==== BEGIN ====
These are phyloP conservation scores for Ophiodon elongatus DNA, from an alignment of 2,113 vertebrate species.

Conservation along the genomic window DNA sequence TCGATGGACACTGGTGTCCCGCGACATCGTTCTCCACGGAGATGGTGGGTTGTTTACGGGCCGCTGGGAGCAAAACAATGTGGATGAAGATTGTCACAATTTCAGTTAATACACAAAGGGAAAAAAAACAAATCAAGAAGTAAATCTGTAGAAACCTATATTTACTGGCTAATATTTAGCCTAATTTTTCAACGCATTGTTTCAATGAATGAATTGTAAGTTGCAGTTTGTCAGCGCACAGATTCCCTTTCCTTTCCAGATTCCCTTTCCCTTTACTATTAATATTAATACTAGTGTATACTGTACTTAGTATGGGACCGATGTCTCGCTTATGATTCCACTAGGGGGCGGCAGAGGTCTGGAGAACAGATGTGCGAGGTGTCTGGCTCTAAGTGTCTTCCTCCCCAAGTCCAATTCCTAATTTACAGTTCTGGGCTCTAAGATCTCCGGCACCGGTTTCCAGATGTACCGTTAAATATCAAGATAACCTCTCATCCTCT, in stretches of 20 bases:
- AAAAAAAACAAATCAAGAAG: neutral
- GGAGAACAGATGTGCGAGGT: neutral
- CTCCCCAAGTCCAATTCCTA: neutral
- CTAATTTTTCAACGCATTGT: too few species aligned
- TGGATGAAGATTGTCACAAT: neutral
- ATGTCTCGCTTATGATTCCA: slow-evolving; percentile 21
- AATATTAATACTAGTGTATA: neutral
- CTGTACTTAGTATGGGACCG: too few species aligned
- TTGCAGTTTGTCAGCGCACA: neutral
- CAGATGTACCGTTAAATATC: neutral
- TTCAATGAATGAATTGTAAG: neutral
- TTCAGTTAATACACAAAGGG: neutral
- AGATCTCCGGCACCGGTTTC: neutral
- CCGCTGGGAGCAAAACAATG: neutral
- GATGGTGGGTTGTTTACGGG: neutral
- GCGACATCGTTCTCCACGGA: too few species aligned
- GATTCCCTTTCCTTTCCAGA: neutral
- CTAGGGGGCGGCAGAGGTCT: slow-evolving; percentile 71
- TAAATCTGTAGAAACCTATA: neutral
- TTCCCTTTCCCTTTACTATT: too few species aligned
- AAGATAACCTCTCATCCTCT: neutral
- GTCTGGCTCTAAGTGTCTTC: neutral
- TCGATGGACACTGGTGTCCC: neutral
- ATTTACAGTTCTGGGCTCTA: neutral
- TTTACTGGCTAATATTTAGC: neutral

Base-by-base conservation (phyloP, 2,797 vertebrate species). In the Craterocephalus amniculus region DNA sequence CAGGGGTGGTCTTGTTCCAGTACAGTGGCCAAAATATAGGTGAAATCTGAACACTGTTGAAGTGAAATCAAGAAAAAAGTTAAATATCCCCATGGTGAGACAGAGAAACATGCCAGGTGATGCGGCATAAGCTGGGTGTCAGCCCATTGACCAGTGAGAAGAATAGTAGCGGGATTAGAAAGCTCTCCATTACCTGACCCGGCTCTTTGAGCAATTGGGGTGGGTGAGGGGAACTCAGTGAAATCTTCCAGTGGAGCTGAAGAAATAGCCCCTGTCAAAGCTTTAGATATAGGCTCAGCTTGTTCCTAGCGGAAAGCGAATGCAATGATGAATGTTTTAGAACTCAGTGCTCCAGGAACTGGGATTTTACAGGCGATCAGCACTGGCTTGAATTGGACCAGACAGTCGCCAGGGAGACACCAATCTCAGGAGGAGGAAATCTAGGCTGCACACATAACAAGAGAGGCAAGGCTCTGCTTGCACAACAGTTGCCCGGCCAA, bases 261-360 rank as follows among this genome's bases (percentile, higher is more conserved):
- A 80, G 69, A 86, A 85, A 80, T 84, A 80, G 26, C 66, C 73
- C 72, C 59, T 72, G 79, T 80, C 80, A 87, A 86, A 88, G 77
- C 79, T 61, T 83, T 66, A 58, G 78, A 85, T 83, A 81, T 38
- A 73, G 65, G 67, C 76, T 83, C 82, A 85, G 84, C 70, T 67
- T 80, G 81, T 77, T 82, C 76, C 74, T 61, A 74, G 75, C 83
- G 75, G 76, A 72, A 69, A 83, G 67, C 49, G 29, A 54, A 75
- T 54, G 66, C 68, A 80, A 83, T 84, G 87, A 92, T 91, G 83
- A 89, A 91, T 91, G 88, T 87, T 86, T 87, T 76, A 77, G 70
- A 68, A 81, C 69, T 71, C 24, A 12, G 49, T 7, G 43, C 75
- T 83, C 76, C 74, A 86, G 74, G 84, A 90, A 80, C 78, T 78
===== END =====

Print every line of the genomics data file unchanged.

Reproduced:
These are phyloP conservation scores for Ophiodon elongatus DNA, from an alignment of 2,113 vertebrate species.

Conservation along the genomic window DNA sequence TCGATGGACACTGGTGTCCCGCGACATCGTTCTCCACGGAGATGGTGGGTTGTTTACGGGCCGCTGGGAGCAAAACAATGTGGATGAAGATTGTCACAATTTCAGTTAATACACAAAGGGAAAAAAAACAAATCAAGAAGTAAATCTGTAGAAACCTATATTTACTGGCTAATATTTAGCCTAATTTTTCAACGCATTGTTTCAATGAATGAATTGTAAGTTGCAGTTTGTCAGCGCACAGATTCCCTTTCCTTTCCAGATTCCCTTTCCCTTTACTATTAATATTAATACTAGTGTATACTGTACTTAGTATGGGACCGATGTCTCGCTTATGATTCCACTAGGGGGCGGCAGAGGTCTGGAGAACAGATGTGCGAGGTGTCTGGCTCTAAGTGTCTTCCTCCCCAAGTCCAATTCCTAATTTACAGTTCTGGGCTCTAAGATCTCCGGCACCGGTTTCCAGATGTACCGTTAAATATCAAGATAACCTCTCATCCTCT, in stretches of 20 bases:
- AAAAAAAACAAATCAAGAAG: neutral
- GGAGAACAGATGTGCGAGGT: neutral
- CTCCCCAAGTCCAATTCCTA: neutral
- CTAATTTTTCAACGCATTGT: too few species aligned
- TGGATGAAGATTGTCACAAT: neutral
- ATGTCTCGCTTATGATTCCA: slow-evolving; percentile 21
- AATATTAATACTAGTGTATA: neutral
- CTGTACTTAGTATGGGACCG: too few species aligned
- TTGCAGTTTGTCAGCGCACA: neutral
- CAGATGTACCGTTAAATATC: neutral
- TTCAATGAATGAATTGTAAG: neutral
- TTCAGTTAATACACAAAGGG: neutral
- AGATCTCCGGCACCGGTTTC: neutral
- CCGCTGGGAGCAAAACAATG: neutral
- GATGGTGGGTTGTTTACGGG: neutral
- GCGACATCGTTCTCCACGGA: too few species aligned
- GATTCCCTTTCCTTTCCAGA: neutral
- CTAGGGGGCGGCAGAGGTCT: slow-evolving; percentile 71
- TAAATCTGTAGAAACCTATA: neutral
- TTCCCTTTCCCTTTACTATT: too few species aligned
- AAGATAACCTCTCATCCTCT: neutral
- GTCTGGCTCTAAGTGTCTTC: neutral
- TCGATGGACACTGGTGTCCC: neutral
- ATTTACAGTTCTGGGCTCTA: neutral
- TTTACTGGCTAATATTTAGC: neutral

Base-by-base conservation (phyloP, 2,797 vertebrate species). In the Craterocephalus amniculus region DNA sequence CAGGGGTGGTCTTGTTCCAGTACAGTGGCCAAAATATAGGTGAAATCTGAACACTGTTGAAGTGAAATCAAGAAAAAAGTTAAATATCCCCATGGTGAGACAGAGAAACATGCCAGGTGATGCGGCATAAGCTGGGTGTCAGCCCATTGACCAGTGAGAAGAATAGTAGCGGGATTAGAAAGCTCTCCATTACCTGACCCGGCTCTTTGAGCAATTGGGGTGGGTGAGGGGAACTCAGTGAAATCTTCCAGTGGAGCTGAAGAAATAGCCCCTGTCAAAGCTTTAGATATAGGCTCAGCTTGTTCCTAGCGGAAAGCGAATGCAATGATGAATGTTTTAGAACTCAGTGCTCCAGGAACTGGGATTTTACAGGCGATCAGCACTGGCTTGAATTGGACCAGACAGTCGCCAGGGAGACACCAATCTCAGGAGGAGGAAATCTAGGCTGCACACATAACAAGAGAGGCAAGGCTCTGCTTGCACAACAGTTGCCCGGCCAA, bases 261-360 rank as follows among this genome's bases (percentile, higher is more conserved):
- A 80, G 69, A 86, A 85, A 80, T 84, A 80, G 26, C 66, C 73
- C 72, C 59, T 72, G 79, T 80, C 80, A 87, A 86, A 88, G 77
- C 79, T 61, T 83, T 66, A 58, G 78, A 85, T 83, A 81, T 38
- A 73, G 65, G 67, C 76, T 83, C 82, A 85, G 84, C 70, T 67
- T 80, G 81, T 77, T 82, C 76, C 74, T 61, A 74, G 75, C 83
- G 75, G 76, A 72, A 69, A 83, G 67, C 49, G 29, A 54, A 75
- T 54, G 66, C 68, A 80, A 83, T 84, G 87, A 92, T 91, G 83
- A 89, A 91, T 91, G 88, T 87, T 86, T 87, T 76, A 77, G 70
- A 68, A 81, C 69, T 71, C 24, A 12, G 49, T 7, G 43, C 75
- T 83, C 76, C 74, A 86, G 74, G 84, A 90, A 80, C 78, T 78